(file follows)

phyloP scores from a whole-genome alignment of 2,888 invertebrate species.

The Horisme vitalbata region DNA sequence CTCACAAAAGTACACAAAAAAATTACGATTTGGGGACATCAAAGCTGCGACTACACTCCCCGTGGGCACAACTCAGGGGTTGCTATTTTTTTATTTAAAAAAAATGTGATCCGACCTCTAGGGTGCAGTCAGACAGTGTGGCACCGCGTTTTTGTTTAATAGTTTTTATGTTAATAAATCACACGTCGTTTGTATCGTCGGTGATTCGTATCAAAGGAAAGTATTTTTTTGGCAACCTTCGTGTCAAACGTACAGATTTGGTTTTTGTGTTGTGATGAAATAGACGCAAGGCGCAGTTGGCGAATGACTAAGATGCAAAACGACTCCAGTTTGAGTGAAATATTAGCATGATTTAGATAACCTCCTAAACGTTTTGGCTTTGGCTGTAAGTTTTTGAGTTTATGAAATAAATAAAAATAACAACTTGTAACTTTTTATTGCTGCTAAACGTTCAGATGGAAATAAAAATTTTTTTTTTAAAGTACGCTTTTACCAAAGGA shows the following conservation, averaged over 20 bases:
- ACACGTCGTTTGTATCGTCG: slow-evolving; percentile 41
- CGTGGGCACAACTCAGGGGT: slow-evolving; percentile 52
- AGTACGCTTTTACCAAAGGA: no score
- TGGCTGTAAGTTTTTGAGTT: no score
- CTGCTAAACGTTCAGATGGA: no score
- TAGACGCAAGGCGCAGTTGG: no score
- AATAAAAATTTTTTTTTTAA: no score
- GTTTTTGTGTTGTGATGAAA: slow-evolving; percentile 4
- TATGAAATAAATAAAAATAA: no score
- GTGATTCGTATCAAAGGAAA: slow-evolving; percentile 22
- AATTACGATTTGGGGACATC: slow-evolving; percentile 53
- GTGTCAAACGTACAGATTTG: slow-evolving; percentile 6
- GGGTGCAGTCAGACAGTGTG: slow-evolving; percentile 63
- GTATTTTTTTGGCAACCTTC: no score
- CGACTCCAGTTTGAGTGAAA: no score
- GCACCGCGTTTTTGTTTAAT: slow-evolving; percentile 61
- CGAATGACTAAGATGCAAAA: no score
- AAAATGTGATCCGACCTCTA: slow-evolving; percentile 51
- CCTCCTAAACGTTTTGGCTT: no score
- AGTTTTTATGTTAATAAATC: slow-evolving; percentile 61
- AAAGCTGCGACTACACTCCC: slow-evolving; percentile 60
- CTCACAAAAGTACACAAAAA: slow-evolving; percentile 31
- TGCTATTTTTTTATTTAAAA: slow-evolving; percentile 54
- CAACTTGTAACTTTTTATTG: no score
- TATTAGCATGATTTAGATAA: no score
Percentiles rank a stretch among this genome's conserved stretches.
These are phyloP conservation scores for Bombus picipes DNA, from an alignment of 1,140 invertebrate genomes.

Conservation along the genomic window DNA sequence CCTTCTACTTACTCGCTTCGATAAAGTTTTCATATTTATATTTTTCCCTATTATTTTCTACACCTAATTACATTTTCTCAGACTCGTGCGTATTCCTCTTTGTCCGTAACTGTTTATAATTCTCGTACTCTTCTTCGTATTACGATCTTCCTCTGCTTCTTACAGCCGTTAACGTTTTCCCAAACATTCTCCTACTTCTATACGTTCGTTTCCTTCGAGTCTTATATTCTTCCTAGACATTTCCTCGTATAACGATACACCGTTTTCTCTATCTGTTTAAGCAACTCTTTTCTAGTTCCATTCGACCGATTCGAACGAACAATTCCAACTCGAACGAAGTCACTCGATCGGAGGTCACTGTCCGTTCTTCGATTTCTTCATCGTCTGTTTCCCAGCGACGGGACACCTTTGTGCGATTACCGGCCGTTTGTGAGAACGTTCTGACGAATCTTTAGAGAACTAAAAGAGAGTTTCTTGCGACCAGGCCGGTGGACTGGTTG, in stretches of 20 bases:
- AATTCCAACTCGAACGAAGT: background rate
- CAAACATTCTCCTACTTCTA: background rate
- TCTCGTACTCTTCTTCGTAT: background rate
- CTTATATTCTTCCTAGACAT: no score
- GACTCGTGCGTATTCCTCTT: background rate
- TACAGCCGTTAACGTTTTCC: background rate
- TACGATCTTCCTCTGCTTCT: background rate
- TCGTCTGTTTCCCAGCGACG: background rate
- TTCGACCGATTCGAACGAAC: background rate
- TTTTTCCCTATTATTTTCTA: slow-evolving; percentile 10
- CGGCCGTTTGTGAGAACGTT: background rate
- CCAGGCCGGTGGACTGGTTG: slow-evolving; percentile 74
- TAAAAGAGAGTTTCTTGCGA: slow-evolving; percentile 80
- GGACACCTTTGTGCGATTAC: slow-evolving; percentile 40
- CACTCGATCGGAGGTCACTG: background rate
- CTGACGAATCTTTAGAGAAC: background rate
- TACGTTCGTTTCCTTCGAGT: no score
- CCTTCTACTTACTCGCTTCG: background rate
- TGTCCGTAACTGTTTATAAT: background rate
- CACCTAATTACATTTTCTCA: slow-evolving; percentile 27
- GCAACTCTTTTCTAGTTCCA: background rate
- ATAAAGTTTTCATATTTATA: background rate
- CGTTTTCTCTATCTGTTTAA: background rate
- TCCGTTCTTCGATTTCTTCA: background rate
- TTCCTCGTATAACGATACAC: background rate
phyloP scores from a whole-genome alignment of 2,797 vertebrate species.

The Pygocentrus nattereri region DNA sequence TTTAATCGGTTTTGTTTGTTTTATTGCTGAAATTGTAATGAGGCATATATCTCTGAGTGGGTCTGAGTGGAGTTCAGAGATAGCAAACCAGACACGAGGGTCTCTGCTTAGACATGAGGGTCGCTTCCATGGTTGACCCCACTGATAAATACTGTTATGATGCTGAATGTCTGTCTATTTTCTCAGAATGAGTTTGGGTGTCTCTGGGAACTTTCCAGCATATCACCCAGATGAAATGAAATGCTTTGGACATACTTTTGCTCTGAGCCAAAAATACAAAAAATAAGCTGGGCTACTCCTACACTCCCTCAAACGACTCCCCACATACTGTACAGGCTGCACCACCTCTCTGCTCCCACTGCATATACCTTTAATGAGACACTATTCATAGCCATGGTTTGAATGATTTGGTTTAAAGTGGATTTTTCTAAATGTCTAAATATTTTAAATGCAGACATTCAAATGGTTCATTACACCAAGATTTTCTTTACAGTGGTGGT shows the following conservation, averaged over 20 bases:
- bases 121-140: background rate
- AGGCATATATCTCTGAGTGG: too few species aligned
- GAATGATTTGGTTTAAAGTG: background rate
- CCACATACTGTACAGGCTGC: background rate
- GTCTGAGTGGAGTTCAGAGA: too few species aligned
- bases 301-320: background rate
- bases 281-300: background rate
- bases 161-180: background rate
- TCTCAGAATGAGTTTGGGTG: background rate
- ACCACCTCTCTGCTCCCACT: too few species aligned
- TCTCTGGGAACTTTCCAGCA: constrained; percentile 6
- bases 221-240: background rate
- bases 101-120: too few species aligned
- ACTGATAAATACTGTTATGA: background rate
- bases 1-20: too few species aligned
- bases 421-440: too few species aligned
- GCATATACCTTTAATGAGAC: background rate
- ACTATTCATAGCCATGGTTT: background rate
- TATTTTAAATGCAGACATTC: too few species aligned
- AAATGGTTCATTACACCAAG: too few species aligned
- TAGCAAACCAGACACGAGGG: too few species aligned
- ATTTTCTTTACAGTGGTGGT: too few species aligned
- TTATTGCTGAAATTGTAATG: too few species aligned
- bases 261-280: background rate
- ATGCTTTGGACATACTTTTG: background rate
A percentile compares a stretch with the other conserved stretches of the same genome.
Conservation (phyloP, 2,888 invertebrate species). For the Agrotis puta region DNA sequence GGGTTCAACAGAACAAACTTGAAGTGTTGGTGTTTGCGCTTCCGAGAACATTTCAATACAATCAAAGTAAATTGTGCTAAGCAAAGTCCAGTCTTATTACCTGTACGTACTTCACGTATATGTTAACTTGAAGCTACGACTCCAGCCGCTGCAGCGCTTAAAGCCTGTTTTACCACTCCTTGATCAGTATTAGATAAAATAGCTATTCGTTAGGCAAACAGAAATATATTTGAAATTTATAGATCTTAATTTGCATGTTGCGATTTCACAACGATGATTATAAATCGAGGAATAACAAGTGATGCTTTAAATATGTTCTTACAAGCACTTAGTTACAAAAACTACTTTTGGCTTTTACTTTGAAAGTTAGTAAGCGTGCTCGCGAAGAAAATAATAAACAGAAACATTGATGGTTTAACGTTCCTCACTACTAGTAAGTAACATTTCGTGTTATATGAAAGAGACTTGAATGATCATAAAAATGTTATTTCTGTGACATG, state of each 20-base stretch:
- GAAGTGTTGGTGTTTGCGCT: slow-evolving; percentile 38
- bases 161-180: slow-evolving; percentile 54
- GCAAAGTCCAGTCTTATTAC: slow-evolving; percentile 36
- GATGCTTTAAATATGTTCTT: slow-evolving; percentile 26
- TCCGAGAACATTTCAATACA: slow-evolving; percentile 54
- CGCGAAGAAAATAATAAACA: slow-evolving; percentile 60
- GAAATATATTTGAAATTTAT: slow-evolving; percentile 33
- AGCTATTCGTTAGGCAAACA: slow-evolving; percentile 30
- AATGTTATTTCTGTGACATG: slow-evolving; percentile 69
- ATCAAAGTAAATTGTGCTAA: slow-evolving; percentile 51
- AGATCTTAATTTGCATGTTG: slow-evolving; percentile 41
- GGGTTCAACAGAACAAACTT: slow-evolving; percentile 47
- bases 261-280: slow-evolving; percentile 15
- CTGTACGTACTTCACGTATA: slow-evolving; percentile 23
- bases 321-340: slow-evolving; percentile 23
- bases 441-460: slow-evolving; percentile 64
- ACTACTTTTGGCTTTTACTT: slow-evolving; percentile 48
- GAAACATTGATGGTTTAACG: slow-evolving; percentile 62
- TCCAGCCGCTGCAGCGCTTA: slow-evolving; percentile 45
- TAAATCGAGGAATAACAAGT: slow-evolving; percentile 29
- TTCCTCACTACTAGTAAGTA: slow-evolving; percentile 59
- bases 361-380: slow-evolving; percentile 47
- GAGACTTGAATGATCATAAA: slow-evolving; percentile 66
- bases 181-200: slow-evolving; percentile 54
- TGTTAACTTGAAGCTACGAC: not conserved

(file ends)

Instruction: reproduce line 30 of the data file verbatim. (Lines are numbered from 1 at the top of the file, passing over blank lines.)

Conservation along the genomic window DNA sequence CCTTCTACTTACTCGCTTCGATAAAGTTTTCATATTTATATTTTTCCCTATTATTTTCTACACCTAATTACATTTTCTCAGACTCGTGCGTATTCCTCTTTGTCCGTAACTGTTTATAATTCTCGTACTCTTCTTCGTATTACGATCTTCCTCTGCTTCTTACAGCCGTTAACGTTTTCCCAAACATTCTCCTACTTCTATACGTTCGTTTCCTTCGAGTCTTATATTCTTCCTAGACATTTCCTCGTATAACGATACACCGTTTTCTCTATCTGTTTAAGCAACTCTTTTCTAGTTCCATTCGACCGATTCGAACGAACAATTCCAACTCGAACGAAGTCACTCGATCGGAGGTCACTGTCCGTTCTTCGATTTCTTCATCGTCTGTTTCCCAGCGACGGGACACCTTTGTGCGATTACCGGCCGTTTGTGAGAACGTTCTGACGAATCTTTAGAGAACTAAAAGAGAGTTTCTTGCGACCAGGCCGGTGGACTGGTTG, in stretches of 20 bases: